Ukrainian filmmaker Oleg Sentsov spent five years in a Russian jail for protesting against its seizure of Crimea, and now he is on the frontline fighting for revenge.
Instead of being behind a camera, the winner of the EU's Sakharov rights prize has signed up as a territorial defence volunteer to fight back Moscow's invasion.
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"This fighting is not how you imagine it from the movies," says Sentsov, wearing khaki camouflage and a beanie, a beard covering his previously clean shaven face.
"Close contact, shooting from small arms, there is not so much of it. Most of the time this is artillery and your task is to hold the frontline in the trenches, and not to die from the shelling," he tells AFP.
The 45-year-old coughs repeatedly from an illness he says that came on during a break of a few days from serving on the front against Russian forces in freezing conditions.
Sentsov was forging a successful career as an independent film director when the Maidan protests in 2014 and Russia's subsequent annexation of Crimea turned his life upside down.
He wrote and directed his first film "Gamer" in 2011 on a budget of just $20,000, and at the time of his arrest in 2014 was planning to make another film, "Rhino".
Convicted of planning arson attacks, he was sent to a penal colony in the Russian Arctic where he staged a 145-day hunger strike during which he lost 30 kilos (66 pounds) before his release in 2019.
Leaning against a barricade, Sentsov says his long years behind bars in Russia had shown him that Moscow would not be satisfied with just taking Crimea.
"Some of my friends after I was released from the captivity would say 'Oh, you're so radical, hating Russians, they are not so bad," says the filmmaker.
"But now they understand me, because I spent five years there, I saw how they treat Ukrainians, Europeans, with their imperial ambitions, their cruelty."
The director had no hesitation joining up when Russia's President Vladimir Putin launched its invasion of Ukraine on 24 February.
"From the first days of war I joined the Territorial Defence," he says, and spent two weeks manning checkpoints on the outskirts of Kyiv.
But he was then pushed up to the "first line of defence" alongside military units in the forests in an undisclosed location outside Kyiv.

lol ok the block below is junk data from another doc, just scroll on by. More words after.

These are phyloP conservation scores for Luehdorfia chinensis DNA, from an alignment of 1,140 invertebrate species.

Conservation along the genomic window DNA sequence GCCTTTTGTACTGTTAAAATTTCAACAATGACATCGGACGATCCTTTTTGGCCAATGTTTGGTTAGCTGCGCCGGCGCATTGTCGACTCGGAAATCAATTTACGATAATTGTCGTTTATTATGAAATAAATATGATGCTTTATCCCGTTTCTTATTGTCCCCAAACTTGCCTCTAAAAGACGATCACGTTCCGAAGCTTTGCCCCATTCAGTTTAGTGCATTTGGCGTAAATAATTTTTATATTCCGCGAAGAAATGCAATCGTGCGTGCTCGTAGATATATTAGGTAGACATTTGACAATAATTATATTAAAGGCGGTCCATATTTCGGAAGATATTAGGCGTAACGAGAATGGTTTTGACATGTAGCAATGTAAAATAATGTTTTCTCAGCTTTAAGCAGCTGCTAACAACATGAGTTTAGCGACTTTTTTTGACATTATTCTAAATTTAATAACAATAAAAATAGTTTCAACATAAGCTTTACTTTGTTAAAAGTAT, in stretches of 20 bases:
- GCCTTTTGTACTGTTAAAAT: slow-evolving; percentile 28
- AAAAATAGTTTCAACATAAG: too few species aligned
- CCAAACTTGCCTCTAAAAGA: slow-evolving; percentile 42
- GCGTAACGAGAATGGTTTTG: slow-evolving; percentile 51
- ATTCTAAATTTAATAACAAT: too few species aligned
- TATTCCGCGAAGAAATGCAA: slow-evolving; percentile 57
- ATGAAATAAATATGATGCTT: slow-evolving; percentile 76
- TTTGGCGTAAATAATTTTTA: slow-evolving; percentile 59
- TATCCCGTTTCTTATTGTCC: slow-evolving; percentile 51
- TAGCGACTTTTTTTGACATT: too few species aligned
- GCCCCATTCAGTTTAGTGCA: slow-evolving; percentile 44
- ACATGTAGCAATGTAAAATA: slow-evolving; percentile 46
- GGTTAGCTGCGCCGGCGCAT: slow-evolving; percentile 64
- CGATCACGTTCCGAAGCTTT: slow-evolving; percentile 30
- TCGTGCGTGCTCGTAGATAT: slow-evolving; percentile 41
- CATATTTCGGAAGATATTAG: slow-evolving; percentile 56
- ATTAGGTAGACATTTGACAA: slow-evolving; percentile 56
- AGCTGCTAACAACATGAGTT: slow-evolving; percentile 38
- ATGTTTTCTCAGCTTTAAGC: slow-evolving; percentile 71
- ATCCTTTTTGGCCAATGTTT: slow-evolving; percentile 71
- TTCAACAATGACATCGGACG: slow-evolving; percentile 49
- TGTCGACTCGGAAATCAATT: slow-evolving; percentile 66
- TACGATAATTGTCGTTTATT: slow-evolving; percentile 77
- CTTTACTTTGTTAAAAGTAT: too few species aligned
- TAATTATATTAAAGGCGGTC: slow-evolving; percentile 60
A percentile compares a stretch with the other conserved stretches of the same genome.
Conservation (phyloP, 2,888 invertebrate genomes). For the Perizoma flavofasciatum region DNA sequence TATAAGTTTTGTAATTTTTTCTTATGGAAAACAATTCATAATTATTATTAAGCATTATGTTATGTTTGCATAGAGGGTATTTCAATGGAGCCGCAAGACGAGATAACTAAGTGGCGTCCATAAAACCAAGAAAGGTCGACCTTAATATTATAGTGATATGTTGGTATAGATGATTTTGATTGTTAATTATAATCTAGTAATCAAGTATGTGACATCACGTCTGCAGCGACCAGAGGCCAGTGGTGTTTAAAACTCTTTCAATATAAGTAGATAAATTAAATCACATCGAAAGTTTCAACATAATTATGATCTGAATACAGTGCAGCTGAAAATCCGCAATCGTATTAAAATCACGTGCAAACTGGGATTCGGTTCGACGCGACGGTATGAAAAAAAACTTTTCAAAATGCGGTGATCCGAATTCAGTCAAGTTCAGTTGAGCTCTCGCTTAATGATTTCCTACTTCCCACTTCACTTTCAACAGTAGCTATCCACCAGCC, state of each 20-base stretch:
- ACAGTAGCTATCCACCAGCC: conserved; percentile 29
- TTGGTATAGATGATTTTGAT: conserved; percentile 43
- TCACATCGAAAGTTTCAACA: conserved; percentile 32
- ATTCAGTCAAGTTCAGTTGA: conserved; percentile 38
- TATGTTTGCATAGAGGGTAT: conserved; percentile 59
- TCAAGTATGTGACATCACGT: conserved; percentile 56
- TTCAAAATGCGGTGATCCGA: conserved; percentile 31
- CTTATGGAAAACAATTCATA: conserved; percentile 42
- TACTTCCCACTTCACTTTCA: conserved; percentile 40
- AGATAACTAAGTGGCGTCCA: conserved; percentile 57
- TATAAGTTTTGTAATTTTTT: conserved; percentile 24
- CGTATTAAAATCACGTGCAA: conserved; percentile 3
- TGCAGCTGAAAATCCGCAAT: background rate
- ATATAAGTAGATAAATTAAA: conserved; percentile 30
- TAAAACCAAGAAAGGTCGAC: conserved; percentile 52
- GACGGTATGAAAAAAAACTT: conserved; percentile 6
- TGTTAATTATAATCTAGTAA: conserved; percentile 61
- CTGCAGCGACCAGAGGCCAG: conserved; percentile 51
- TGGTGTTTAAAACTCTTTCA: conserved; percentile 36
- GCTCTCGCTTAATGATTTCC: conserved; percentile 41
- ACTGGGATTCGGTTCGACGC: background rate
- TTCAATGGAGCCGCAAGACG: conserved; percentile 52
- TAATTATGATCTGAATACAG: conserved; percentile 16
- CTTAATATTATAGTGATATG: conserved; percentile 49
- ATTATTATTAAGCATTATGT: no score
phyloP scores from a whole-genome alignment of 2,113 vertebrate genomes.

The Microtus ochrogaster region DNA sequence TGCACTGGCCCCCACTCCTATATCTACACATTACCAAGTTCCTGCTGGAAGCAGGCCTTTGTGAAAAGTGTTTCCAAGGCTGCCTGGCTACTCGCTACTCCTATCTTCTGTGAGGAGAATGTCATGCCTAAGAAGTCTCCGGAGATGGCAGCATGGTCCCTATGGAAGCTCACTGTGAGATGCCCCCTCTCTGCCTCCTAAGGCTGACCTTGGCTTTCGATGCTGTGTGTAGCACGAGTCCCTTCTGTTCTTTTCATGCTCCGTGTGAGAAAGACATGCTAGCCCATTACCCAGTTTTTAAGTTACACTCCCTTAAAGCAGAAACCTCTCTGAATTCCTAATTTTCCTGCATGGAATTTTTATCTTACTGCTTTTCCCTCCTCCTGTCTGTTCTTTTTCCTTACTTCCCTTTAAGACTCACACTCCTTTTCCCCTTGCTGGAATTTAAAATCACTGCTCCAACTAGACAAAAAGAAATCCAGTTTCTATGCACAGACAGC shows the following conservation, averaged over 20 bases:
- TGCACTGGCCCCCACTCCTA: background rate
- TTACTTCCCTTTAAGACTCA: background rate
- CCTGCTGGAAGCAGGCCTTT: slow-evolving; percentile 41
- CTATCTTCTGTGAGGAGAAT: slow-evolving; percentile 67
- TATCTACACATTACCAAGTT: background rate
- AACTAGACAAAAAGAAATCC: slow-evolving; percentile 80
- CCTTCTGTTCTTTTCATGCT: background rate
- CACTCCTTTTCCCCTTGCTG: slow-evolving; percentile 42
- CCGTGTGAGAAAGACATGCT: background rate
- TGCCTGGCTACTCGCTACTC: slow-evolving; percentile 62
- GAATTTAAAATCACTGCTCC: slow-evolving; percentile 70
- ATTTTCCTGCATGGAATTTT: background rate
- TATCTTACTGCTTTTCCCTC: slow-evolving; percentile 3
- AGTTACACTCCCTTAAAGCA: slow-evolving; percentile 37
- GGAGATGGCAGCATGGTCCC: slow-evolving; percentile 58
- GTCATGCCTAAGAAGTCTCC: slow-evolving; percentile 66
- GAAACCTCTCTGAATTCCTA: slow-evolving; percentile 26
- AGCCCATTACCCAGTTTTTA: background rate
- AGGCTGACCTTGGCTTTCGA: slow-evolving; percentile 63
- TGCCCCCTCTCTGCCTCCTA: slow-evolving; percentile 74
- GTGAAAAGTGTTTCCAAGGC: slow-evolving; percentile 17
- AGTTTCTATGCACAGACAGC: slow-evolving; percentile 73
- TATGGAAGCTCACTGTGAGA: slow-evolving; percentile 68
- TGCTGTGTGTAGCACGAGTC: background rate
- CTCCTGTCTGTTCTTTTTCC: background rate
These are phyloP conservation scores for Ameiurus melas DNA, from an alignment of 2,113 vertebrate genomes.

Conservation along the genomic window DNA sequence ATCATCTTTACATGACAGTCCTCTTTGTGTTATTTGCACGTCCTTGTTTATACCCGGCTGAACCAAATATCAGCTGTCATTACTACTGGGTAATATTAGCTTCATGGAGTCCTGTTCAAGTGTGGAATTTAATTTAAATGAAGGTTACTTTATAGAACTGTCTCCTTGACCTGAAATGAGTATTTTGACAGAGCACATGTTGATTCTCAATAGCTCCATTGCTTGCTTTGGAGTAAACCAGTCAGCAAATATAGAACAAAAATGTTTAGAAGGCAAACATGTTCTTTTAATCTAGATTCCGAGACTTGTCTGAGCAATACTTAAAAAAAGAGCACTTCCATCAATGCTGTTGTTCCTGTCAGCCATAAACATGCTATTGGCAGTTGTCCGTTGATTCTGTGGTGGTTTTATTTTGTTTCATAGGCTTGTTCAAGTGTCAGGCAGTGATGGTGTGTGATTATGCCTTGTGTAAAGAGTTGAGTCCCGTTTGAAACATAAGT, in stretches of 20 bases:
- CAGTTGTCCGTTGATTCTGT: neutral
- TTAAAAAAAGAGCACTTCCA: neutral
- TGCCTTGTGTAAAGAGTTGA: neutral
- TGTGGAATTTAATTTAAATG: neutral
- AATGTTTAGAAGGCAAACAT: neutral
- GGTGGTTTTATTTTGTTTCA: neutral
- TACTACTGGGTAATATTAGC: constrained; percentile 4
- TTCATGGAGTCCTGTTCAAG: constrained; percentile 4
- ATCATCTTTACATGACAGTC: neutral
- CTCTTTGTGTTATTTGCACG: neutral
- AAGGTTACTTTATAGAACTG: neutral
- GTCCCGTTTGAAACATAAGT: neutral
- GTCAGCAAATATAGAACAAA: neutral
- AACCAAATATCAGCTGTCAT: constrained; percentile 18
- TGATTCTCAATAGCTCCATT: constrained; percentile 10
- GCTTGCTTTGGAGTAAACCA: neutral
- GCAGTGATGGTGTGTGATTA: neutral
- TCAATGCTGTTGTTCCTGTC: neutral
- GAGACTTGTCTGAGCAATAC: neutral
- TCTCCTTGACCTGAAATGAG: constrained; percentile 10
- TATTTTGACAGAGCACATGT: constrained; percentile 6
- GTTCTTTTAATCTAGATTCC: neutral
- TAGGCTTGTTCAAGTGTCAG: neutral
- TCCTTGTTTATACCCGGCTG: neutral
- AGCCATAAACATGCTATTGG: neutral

Russia "made a Vietnam" for the Ukrainian forces with intense barrages of shelling and rocket fire that they resisted, says Sentsov.
But he believes that with Moscow's forces trying push on with their stalled offensive and encircle the Ukrainian capital, the fighting will get even heavier.
"If the offensive starts in our direction, we will be the first line to stop it and there will be more close combat," he says.
For now, the promising directing career that saw Sentsov's films screened at European film festivals seems a long way off.
"I am not filming now. First of all there is no time. Second of all, I don't wish to," he said.
Ukrainian officials offered him work in the press office "because of my famous name, but this was not my path. My path is one of a simple soldier."
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He said he had received letters of support, including from the European Film Academy and Ukrainian filmmakers "but now during the wartime it does not matter if you are a filmmaker or a bus driver or a simple worker—we are all soldiers".
But he hopes to return to filmmaking one day, even if it may take time to have the "cold head" to make a movie about the war.
"I am not sure what kind of movie I will make. I had already written many scripts before the war. Perhaps I will come up with some ideas here," he said.
For now though, he will continue to view the war through a rifle sight instead of a camera viewfinder.
"I lived different lives, my life changed, my activity changed. Filmmaking is only one part of my life -- now my life is where I believe it to be most helpful to my country."